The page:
That's my thing, why sharks? I grew up in Colorado and was fortunate enough to have parents that were very outdoorsy. I went camping as a kid. I was kind of a feral child, really spent a lot of time outdoors getting lost in the woods, literally. And my parents took my brother and I on vacations to Mexico and to Eleuthera in The Bahamas when we were very young and I had amazing encounters with the ocean, the crystal clear water of The Bahamas is just undescribable. I remember vividly seeing the ocean thinking it was so vast, the smell of the ocean , the heat, the humidity, the warmth of it. And it was like nothing I had ever imagined before. And it was intoxicating. But I think for me, the clincher and the thing that was a trajectory changer was when I was years old, I went with my big older brother to go see the movie jaws and walked out of that movie, terrified of sharks. And when I got home, I thought sharks were under my bed under the kitchen table. I tried out for the swim team and I made it because there were invisible sharks coming out of the drain. And I didn't really know how to get over it. Other than to read about sharks. My parents had this animal encyclopedia set and sharks were in there and I devoured it and learned that there wasn't all that much, that we knew about sharks at the time. And I was just fascinated by their story and their diversity and that primal fear that jaws brought out from being eaten and having no control changed things for me as a scared child and allowed me to look into the world of sharks and turn it into something that became my passion is really directed my whole life. The thing that really intrigued you about this was there was a hole in the information on sharks , and that speaks to something in you that really is intrigued by the blank spaces on the map as a child. Did you know that you were going to go on to be a Marine biologist? And did you know that you, especially in the church ? Oh, no, I did not know . I actually struggled in college. I went to community college. Then I literally slept in my car to miss classes because I had no direction and did not know what to do. I ended up getting a job in the business world and I did great, but truthfully, it was meaningless to me. I remember looking in the mirror going this, this doesn't matter to me. It was an awful realization on my cubicle. I had shark posters and shark calendars, and I was just a fanatic. I couldn't shake it, but it was a wonderful realization because I felt like, Hey, I may not make a lot of money in life, but that's not what is my motivator? It's doing something that gives me meaning. And for me, that meaning is trying to protect these animals. That don't have a voice. One of the biggest passions I had was scuba diving. I then found my way through becoming a scuba instructor. I moved to the Florida keys and I was with sharks almost every day. And then I met a guy in a bar and he hired me to work for national geographic as a production assistant. So my job was to handle all of the diving that the Aquarius underwater habitat. And then I had an experience with Sylvia Earle. So she was there for a week and I got to dive with her every day and have dinner with her. And it was just extraordinary. I played underwater football with her with a coconut soup . It's just silly, but she was someone who had a heart bigger than the planet. And I just thought, wow, if she can do this, I can do it too. And I was so inspired. I decided I wanted to go back to school. So I did my undergrad at Florida international university. And then I did a master's degree working on hammerheads and then moved into a PhD, studying the hammer , head head. Why do hammerheads have that weird head shape? And what's the functional significance of it. Got to travel all over the world, looking at different hammerhead species. And then I did a post-doc at Harbor branch oceanographic Institute, and I wanted to get a voice to credential myself to make a difference.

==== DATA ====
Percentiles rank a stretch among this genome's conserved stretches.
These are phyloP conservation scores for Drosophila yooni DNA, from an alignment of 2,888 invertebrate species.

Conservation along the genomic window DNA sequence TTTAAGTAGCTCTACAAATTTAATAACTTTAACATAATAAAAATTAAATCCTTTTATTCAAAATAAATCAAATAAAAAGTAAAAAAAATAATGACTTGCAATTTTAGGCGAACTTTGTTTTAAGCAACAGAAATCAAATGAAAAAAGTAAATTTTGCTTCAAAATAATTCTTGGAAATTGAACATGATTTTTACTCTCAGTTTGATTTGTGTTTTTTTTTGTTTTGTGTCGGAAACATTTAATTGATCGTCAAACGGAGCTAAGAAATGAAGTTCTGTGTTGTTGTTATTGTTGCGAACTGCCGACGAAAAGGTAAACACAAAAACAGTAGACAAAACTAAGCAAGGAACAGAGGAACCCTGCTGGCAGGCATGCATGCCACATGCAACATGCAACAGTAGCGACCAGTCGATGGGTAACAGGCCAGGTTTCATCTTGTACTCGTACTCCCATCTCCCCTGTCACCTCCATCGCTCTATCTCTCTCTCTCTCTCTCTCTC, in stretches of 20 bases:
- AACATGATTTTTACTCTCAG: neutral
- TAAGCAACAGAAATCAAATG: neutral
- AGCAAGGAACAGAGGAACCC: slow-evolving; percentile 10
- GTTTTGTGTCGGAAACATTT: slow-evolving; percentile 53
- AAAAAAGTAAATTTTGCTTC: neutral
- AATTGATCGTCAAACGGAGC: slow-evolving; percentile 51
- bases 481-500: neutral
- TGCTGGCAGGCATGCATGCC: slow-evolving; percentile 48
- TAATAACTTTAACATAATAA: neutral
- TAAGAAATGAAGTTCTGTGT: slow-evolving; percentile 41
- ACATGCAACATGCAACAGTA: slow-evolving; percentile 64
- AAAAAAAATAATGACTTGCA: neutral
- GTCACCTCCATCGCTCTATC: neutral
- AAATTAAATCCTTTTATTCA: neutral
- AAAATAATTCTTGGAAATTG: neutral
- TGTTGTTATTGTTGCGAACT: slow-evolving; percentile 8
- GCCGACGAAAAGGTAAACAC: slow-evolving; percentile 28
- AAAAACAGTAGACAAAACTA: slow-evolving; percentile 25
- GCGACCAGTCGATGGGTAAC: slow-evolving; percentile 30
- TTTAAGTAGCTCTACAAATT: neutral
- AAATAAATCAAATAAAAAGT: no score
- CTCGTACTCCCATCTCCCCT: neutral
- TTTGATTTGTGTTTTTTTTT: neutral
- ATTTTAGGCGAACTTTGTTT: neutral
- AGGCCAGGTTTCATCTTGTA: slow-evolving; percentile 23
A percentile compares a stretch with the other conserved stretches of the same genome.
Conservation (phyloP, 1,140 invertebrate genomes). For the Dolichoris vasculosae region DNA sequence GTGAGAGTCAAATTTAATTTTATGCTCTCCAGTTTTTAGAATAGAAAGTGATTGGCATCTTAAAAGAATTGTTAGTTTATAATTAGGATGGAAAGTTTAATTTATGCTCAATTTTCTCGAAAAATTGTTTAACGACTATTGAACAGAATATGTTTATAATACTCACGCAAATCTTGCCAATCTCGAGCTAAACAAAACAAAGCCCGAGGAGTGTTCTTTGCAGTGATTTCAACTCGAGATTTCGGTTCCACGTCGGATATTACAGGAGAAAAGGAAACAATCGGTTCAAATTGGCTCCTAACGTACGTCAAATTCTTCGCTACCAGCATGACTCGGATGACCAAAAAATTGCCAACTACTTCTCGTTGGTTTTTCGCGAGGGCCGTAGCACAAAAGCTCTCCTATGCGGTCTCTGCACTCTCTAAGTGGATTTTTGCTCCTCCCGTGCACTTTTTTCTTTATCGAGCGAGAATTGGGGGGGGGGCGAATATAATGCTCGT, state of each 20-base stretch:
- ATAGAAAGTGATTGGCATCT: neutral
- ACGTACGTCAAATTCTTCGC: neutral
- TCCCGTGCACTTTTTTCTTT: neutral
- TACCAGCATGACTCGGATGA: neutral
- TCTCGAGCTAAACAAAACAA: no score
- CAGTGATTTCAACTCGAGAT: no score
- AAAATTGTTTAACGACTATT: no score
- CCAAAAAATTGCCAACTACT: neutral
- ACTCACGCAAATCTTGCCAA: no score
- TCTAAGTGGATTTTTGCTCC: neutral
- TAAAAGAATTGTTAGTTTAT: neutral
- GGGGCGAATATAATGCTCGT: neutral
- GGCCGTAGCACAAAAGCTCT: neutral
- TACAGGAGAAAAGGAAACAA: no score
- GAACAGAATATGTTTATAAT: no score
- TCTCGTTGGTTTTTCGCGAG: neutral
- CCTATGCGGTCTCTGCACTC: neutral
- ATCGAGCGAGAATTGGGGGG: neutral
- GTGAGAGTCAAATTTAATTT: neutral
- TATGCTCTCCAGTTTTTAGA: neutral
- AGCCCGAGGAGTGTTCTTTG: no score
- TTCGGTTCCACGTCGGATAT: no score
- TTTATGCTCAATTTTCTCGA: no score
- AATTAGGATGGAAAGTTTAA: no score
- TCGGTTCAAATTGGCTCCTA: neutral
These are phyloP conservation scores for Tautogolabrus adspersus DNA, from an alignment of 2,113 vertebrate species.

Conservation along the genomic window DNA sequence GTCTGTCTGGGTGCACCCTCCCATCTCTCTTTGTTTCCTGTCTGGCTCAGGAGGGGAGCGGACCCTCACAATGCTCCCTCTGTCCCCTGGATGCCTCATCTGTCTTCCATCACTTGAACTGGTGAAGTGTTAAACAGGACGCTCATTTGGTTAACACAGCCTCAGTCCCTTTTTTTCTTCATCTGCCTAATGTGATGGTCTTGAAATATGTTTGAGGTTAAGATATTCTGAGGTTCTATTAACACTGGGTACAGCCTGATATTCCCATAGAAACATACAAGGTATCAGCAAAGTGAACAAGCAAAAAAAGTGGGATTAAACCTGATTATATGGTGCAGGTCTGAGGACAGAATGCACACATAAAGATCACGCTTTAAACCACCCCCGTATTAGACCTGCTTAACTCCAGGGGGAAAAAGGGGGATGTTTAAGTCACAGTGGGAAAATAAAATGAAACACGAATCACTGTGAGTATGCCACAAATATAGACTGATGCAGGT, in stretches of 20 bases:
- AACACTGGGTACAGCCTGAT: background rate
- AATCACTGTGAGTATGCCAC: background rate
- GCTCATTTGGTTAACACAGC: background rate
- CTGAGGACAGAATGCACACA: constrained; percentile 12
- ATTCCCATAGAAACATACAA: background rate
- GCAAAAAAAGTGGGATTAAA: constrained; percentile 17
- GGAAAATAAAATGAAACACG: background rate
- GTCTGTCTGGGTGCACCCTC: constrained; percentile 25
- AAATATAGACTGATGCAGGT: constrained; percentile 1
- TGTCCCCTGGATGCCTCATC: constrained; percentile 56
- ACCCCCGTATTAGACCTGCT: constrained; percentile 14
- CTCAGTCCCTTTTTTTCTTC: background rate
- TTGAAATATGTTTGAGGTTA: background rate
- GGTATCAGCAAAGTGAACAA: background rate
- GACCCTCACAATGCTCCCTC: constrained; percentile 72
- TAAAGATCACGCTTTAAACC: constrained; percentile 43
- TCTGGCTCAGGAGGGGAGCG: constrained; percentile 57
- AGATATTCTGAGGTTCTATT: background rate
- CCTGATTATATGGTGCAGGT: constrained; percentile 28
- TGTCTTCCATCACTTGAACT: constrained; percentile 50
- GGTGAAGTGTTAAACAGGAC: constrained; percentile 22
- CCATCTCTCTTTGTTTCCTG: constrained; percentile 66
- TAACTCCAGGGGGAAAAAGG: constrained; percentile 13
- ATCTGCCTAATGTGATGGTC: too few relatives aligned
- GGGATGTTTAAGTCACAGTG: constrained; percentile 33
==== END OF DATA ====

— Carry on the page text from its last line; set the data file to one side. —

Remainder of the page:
Speaker 2: